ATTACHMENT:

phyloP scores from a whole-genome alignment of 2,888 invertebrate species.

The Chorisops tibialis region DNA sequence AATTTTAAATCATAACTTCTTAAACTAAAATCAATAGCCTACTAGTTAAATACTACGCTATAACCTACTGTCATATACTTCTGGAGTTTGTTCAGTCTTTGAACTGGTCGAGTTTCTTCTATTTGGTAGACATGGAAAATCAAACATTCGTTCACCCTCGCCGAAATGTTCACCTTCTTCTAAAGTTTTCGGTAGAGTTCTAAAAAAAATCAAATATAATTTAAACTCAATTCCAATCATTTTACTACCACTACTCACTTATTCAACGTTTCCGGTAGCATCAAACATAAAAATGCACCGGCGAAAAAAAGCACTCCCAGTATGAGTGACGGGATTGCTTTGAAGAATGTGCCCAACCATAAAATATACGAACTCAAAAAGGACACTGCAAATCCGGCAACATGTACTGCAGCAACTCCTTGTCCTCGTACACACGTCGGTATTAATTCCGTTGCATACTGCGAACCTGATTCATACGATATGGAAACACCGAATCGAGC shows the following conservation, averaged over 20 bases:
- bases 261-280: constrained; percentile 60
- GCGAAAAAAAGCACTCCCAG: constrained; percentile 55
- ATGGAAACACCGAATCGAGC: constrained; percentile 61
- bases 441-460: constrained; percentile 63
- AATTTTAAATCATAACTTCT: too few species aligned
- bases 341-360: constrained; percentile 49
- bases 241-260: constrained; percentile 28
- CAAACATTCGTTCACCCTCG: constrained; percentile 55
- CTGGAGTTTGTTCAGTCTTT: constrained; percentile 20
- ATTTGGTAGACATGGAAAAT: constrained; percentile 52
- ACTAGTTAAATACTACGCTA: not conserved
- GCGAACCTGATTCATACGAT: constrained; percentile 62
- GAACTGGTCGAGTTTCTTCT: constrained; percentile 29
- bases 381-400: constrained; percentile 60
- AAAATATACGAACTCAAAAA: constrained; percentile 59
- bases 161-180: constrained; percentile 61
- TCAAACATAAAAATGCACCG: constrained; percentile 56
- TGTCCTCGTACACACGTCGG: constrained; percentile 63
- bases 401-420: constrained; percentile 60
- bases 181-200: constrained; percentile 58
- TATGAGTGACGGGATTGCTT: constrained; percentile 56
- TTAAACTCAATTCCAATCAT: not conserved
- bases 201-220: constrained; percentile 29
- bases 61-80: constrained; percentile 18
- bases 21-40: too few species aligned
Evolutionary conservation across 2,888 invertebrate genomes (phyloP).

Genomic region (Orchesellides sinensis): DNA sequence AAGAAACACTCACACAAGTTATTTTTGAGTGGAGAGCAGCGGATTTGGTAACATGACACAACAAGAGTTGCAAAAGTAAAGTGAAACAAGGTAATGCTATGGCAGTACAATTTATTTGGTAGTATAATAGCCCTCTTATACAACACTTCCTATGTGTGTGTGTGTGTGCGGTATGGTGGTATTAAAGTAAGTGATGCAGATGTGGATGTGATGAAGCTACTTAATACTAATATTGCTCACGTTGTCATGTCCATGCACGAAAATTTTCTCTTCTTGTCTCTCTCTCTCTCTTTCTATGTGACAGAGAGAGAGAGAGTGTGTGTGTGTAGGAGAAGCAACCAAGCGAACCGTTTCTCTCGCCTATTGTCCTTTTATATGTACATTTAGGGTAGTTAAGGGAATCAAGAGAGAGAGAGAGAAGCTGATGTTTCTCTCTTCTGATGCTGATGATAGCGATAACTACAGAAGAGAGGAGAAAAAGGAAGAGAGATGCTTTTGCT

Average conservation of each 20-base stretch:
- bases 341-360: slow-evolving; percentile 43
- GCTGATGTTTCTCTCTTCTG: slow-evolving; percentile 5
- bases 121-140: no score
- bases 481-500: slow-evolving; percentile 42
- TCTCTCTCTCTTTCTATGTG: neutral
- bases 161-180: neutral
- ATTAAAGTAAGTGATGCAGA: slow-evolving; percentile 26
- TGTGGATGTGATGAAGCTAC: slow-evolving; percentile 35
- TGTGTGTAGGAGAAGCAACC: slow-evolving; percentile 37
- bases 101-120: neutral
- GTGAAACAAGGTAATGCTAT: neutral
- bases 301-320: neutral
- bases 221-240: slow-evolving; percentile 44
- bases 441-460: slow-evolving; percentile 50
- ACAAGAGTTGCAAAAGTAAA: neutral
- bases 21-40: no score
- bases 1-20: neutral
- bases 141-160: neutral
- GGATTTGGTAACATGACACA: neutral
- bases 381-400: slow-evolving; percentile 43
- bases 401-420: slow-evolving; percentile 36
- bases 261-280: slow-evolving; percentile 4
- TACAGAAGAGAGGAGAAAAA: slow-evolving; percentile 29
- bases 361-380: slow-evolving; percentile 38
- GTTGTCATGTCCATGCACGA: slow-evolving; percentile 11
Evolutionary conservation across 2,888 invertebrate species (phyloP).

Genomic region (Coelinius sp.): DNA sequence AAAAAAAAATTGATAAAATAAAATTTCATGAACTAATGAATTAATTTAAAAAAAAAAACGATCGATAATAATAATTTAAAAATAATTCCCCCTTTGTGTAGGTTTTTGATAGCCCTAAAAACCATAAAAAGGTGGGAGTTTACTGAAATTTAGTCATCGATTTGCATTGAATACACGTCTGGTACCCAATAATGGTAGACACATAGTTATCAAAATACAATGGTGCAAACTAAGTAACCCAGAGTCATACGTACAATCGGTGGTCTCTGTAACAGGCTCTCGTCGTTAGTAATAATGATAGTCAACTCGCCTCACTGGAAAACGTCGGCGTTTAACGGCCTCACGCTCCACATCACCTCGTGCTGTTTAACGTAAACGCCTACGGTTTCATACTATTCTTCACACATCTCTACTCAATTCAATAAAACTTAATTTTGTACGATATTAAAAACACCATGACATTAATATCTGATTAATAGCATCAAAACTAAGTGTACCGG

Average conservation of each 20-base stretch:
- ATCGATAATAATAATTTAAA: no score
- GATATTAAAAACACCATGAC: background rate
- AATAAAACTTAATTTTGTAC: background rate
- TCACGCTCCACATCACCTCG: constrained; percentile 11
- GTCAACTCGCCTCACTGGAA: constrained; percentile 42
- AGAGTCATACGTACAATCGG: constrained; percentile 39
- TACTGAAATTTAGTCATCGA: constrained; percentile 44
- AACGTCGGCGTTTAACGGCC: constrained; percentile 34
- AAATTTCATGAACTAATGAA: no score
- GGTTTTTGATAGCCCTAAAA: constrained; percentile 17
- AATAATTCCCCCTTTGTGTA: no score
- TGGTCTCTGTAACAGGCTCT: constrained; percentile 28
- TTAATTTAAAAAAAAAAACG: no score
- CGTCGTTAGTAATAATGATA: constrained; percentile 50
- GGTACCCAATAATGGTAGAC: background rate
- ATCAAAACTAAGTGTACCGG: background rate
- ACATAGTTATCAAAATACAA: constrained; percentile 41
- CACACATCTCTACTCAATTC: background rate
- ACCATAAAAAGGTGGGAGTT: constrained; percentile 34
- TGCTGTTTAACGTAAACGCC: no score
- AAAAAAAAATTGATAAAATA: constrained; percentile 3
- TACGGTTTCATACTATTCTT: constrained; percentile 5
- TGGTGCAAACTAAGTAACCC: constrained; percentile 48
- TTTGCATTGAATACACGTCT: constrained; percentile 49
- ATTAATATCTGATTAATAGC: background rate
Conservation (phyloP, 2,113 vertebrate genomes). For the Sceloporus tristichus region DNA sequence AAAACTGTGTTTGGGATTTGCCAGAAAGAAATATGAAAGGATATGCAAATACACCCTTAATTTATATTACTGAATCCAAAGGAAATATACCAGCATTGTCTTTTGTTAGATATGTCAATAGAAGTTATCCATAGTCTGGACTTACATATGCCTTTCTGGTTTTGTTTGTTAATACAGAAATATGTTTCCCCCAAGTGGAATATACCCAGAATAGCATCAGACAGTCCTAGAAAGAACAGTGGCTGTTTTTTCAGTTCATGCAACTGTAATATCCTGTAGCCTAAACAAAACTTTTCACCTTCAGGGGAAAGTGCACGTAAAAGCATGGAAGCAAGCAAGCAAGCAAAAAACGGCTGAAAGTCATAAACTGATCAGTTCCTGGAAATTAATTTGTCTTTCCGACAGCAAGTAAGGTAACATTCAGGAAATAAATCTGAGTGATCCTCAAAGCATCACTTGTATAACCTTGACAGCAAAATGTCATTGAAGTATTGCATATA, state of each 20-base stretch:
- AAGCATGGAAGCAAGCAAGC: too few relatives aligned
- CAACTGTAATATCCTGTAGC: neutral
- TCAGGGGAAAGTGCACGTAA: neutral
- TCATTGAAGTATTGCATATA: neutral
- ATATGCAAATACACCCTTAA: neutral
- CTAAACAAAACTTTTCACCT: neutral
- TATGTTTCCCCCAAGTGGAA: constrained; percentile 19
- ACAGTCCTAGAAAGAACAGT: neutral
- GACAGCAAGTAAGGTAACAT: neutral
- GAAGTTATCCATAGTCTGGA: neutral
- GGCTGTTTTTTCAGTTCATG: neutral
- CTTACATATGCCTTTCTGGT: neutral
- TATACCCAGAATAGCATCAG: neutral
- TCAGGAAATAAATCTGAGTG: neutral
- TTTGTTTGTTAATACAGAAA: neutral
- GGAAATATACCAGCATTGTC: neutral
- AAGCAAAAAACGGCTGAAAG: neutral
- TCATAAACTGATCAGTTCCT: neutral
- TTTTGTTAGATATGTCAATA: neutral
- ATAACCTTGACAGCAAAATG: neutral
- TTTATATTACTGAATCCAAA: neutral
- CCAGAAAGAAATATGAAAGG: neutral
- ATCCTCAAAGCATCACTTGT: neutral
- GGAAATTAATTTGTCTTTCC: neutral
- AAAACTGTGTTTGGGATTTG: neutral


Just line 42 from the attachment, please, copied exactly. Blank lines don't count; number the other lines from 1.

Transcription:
- bases 301-320: neutral